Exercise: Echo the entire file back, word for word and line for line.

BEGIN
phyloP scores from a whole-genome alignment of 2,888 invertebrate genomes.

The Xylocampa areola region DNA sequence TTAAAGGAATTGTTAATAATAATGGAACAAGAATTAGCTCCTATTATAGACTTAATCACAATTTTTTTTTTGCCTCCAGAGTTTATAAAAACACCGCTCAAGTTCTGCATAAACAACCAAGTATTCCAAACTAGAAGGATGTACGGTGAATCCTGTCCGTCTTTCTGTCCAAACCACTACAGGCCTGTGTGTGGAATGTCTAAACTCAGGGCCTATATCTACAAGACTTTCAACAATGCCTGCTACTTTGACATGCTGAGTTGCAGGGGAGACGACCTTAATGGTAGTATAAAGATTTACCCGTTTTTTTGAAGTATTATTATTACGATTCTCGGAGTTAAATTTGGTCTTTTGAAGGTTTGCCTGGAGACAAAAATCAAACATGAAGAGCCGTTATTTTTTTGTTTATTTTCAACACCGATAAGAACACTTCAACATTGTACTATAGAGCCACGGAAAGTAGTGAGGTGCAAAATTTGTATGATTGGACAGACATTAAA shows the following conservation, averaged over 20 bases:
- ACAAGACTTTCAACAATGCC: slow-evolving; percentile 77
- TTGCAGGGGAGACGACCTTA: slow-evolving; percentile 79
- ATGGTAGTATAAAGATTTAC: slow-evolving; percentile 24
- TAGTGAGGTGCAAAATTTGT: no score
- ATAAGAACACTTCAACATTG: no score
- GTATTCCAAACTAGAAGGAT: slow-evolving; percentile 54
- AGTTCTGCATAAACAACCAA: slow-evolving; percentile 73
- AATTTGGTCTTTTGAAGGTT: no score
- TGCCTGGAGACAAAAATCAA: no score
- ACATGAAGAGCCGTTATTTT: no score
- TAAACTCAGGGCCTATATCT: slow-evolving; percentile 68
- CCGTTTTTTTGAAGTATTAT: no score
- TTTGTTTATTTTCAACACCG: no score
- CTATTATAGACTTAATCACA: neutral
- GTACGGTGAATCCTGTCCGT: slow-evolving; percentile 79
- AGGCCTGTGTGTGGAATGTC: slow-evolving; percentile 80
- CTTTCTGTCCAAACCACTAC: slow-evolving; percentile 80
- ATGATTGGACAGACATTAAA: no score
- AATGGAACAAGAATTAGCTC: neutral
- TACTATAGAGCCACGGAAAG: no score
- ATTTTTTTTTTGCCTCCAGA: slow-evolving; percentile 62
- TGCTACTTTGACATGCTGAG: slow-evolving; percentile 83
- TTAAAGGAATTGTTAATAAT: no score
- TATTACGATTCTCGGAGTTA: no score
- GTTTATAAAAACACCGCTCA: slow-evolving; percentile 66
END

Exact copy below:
phyloP scores from a whole-genome alignment of 2,888 invertebrate genomes.

The Xylocampa areola region DNA sequence TTAAAGGAATTGTTAATAATAATGGAACAAGAATTAGCTCCTATTATAGACTTAATCACAATTTTTTTTTTGCCTCCAGAGTTTATAAAAACACCGCTCAAGTTCTGCATAAACAACCAAGTATTCCAAACTAGAAGGATGTACGGTGAATCCTGTCCGTCTTTCTGTCCAAACCACTACAGGCCTGTGTGTGGAATGTCTAAACTCAGGGCCTATATCTACAAGACTTTCAACAATGCCTGCTACTTTGACATGCTGAGTTGCAGGGGAGACGACCTTAATGGTAGTATAAAGATTTACCCGTTTTTTTGAAGTATTATTATTACGATTCTCGGAGTTAAATTTGGTCTTTTGAAGGTTTGCCTGGAGACAAAAATCAAACATGAAGAGCCGTTATTTTTTTGTTTATTTTCAACACCGATAAGAACACTTCAACATTGTACTATAGAGCCACGGAAAGTAGTGAGGTGCAAAATTTGTATGATTGGACAGACATTAAA shows the following conservation, averaged over 20 bases:
- ACAAGACTTTCAACAATGCC: slow-evolving; percentile 77
- TTGCAGGGGAGACGACCTTA: slow-evolving; percentile 79
- ATGGTAGTATAAAGATTTAC: slow-evolving; percentile 24
- TAGTGAGGTGCAAAATTTGT: no score
- ATAAGAACACTTCAACATTG: no score
- GTATTCCAAACTAGAAGGAT: slow-evolving; percentile 54
- AGTTCTGCATAAACAACCAA: slow-evolving; percentile 73
- AATTTGGTCTTTTGAAGGTT: no score
- TGCCTGGAGACAAAAATCAA: no score
- ACATGAAGAGCCGTTATTTT: no score
- TAAACTCAGGGCCTATATCT: slow-evolving; percentile 68
- CCGTTTTTTTGAAGTATTAT: no score
- TTTGTTTATTTTCAACACCG: no score
- CTATTATAGACTTAATCACA: neutral
- GTACGGTGAATCCTGTCCGT: slow-evolving; percentile 79
- AGGCCTGTGTGTGGAATGTC: slow-evolving; percentile 80
- CTTTCTGTCCAAACCACTAC: slow-evolving; percentile 80
- ATGATTGGACAGACATTAAA: no score
- AATGGAACAAGAATTAGCTC: neutral
- TACTATAGAGCCACGGAAAG: no score
- ATTTTTTTTTTGCCTCCAGA: slow-evolving; percentile 62
- TGCTACTTTGACATGCTGAG: slow-evolving; percentile 83
- TTAAAGGAATTGTTAATAAT: no score
- TATTACGATTCTCGGAGTTA: no score
- GTTTATAAAAACACCGCTCA: slow-evolving; percentile 66